# Two-dimensional plant spacing

I'm new to vegetable gardening and am just beginning to plant a few seeds into raised beds. On every seed packet, and in almost every other guide or reference I've found, on- and off-line, instructions are given on the correct spacing in two perpendicular dimensions, yet none offers any explanation whatsoever of the reasoning or implementation details of this mysterious practice.

So for example I'm told that for carrots I should aim for final spacing of 4 inches on the x-axis and 12 inches on the y-axis. In keeping with tradition I hope to produce a carrot which is approximately circular about the horizontal plane, so I'm at a loss to see why its space requirements should be any greater in one dimension than the other.

The larger given distance isn't typically wide enough to offer walk-in access, so what on earth could the reasoning be? And how am I supposed to be orienting these axes with respect to their natural environment anyway? Should one or other axis be aligned to the midday sun? The magnetic pole? Ley lines? I wouldn't want to think I'd planted my whole garden at right angles to its proper orientation...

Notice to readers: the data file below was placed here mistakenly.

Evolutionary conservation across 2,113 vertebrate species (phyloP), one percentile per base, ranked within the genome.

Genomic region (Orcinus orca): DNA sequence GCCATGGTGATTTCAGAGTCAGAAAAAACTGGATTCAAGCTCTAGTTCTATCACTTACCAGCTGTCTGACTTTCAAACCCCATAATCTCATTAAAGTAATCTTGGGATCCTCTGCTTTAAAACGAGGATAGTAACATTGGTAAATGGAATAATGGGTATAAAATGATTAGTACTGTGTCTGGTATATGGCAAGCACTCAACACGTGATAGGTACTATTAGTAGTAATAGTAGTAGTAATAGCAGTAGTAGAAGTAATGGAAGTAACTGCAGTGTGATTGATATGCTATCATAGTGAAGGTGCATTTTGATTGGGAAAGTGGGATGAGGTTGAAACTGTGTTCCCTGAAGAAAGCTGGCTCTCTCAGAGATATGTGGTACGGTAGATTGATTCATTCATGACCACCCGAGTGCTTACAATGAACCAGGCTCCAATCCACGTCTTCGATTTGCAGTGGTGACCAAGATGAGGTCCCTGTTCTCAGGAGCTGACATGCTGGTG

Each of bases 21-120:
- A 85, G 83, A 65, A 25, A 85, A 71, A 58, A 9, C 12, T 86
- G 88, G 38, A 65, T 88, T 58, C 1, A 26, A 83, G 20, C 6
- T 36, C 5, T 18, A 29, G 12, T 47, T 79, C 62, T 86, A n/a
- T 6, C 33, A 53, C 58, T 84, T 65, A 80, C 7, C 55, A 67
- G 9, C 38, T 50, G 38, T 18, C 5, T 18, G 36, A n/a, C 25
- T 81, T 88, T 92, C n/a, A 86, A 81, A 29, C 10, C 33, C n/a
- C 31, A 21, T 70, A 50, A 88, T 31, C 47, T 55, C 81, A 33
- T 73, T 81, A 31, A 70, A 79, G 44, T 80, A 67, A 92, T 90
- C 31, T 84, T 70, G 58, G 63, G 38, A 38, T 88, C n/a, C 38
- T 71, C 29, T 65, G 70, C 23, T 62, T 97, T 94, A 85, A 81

• The questions you're asking are similar to the questions that Mel Bartholomew asked before he invented Square Foot Gardening. It's a method that uses square foot grids and the smaller spacing. So if your packet says plant 4" apart in 12" rows ignore the rows and just put 3 rows of 3 (9 total) in one square foot. Very popular method. See squarefootgardening.org for more info. Check it out, it might be appealing to you. – OrganicLawnDIY Apr 23 '14 at 2:55